Be careful using the blender. When blending hot mixtures, any air in the blender container will heat up and expand rapidly. (That’s according to Charles’ gas law for those interested in chemistry and/or physics.) The expanding air will blow the lid off at the exact moment the hot, purple mixture is testing its limits of containment. Fortuitously, I learned this by having my hand on the blender lid when I pushed “blend,” inadvertently holding the lid down and preventing any renegade soup from escaping and staining the cabinetry. You might want to put a wash cloth over the blender lid if yours has a central opening (like mine) with a smaller cap in it. Hot soup could escape through the cracks, burning your hand.
If you have no sense of adventure, let the soup cool before attempting to blend it — OSHA approved (and recommended by the cook book).
We didn’t have fresh basil. Sacrilege, I know. So we substituted ¼ cup of dried basil. Although the soup was good (why else would I be typing this recipe if it wasn’t?) next time we’re going to try fresh basil. After all, this is tomato basil bisque. Why go cheap on the named ingredients?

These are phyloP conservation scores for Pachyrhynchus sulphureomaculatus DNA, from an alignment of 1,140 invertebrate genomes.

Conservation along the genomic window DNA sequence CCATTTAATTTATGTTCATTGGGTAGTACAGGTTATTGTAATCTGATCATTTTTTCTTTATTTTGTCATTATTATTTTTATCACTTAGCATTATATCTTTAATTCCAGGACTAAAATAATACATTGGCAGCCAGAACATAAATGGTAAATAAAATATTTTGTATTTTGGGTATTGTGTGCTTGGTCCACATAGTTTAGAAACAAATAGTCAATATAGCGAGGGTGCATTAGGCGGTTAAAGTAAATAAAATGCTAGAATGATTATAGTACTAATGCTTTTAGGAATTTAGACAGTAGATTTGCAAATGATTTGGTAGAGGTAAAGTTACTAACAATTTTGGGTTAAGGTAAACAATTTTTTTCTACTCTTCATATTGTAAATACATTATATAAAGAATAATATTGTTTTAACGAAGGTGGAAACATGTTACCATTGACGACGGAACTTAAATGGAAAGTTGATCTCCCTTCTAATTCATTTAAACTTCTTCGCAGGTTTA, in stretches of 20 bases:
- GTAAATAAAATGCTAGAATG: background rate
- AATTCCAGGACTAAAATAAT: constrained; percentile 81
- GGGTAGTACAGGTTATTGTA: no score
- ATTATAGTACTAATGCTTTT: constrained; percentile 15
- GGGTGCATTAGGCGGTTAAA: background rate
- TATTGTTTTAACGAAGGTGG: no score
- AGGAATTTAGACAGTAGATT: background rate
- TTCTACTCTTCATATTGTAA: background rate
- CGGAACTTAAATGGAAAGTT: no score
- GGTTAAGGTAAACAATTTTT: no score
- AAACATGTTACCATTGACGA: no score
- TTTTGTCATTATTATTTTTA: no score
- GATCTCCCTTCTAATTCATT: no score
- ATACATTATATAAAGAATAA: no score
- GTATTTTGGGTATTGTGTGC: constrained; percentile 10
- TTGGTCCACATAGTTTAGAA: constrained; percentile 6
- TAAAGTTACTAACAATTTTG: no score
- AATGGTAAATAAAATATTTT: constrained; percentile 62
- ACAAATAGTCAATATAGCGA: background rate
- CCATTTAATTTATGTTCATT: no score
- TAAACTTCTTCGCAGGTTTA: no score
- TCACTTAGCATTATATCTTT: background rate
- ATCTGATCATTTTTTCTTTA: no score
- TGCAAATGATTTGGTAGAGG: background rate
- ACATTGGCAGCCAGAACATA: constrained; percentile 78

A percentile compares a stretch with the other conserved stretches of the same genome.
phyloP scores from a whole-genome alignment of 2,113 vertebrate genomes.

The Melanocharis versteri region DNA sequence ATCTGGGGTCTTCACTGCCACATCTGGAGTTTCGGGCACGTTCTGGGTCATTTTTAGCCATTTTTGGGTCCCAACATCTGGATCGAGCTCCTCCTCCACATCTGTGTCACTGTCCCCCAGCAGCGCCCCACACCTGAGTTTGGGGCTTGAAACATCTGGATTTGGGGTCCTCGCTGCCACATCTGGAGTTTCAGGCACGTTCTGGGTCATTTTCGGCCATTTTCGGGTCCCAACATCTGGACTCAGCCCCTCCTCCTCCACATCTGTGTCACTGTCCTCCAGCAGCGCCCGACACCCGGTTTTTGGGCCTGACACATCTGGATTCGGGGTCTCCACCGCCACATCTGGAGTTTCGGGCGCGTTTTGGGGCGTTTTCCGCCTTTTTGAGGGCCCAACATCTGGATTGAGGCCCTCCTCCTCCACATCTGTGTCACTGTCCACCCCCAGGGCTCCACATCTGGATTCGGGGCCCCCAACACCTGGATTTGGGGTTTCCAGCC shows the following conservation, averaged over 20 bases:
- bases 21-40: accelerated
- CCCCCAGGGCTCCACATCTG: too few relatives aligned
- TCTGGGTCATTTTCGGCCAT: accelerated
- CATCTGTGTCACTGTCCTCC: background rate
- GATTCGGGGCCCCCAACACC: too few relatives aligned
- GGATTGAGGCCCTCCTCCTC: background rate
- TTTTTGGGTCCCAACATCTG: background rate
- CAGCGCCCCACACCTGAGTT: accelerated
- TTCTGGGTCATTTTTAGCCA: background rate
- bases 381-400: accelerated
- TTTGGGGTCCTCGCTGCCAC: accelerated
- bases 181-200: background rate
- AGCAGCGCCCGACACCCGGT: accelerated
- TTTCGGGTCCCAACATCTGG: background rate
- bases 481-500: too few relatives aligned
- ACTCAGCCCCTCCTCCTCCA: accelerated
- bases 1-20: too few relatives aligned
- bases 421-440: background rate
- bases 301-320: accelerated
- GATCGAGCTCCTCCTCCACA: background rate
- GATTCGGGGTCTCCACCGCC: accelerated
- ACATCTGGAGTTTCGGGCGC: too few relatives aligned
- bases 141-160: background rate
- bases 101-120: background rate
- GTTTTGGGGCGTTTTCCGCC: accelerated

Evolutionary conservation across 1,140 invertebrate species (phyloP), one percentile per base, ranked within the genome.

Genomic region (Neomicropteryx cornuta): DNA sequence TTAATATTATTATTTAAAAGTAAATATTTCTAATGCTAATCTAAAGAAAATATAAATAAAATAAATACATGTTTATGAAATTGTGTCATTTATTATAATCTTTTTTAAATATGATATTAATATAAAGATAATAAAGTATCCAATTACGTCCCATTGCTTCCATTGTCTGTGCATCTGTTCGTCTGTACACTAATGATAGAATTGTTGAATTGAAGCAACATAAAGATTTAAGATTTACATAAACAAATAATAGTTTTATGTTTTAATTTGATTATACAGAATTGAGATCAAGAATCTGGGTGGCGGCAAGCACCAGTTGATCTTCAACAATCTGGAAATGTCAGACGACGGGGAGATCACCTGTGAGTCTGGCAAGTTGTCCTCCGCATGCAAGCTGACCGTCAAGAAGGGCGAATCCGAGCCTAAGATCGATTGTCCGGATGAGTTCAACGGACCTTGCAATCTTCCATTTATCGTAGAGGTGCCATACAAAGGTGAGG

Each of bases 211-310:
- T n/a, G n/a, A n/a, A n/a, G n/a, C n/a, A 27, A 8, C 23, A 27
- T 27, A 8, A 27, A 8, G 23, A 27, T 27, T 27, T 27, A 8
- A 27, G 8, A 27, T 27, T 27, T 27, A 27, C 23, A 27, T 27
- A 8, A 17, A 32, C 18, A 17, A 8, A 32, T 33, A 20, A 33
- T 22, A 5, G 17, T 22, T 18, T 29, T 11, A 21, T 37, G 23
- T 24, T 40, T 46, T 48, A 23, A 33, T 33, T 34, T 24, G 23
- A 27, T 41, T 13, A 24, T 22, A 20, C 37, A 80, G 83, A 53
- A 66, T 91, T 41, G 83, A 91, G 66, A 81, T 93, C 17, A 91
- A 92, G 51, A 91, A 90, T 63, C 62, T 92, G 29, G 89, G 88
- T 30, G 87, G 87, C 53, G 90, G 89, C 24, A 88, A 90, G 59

Speaking of which, the book mentions you can use a 15-ounce can of whole tomatoes instead of the 12 small tomatoes. We went with the fresh tomatoes. Canned tomatoes would be a lot easier and probably would effect the flavor a lot less than using dried basil. Obviously, I recommend using fresh tomatoes and basil you lovingly planted, tended, and harvested from your own garden. Probably the celery, onions, and oregano, too. You’re on your own making extra-virgin olive oil.
While I was pouring the vegetable stock into the pan, I realized the recipe might specify a recommended amount. It did! And I’d already added one cup too much. Oh well. I’ll just say it was intentional because I wanted more soup and leave it at that. We used a store-bought vegetable broth that touted its absence of gluten. The recipe book includes directions on making your own.
Have a go with this soup. I think we proved the recipe is quite tolerant of modifications while still resulting in delicious soup. :-)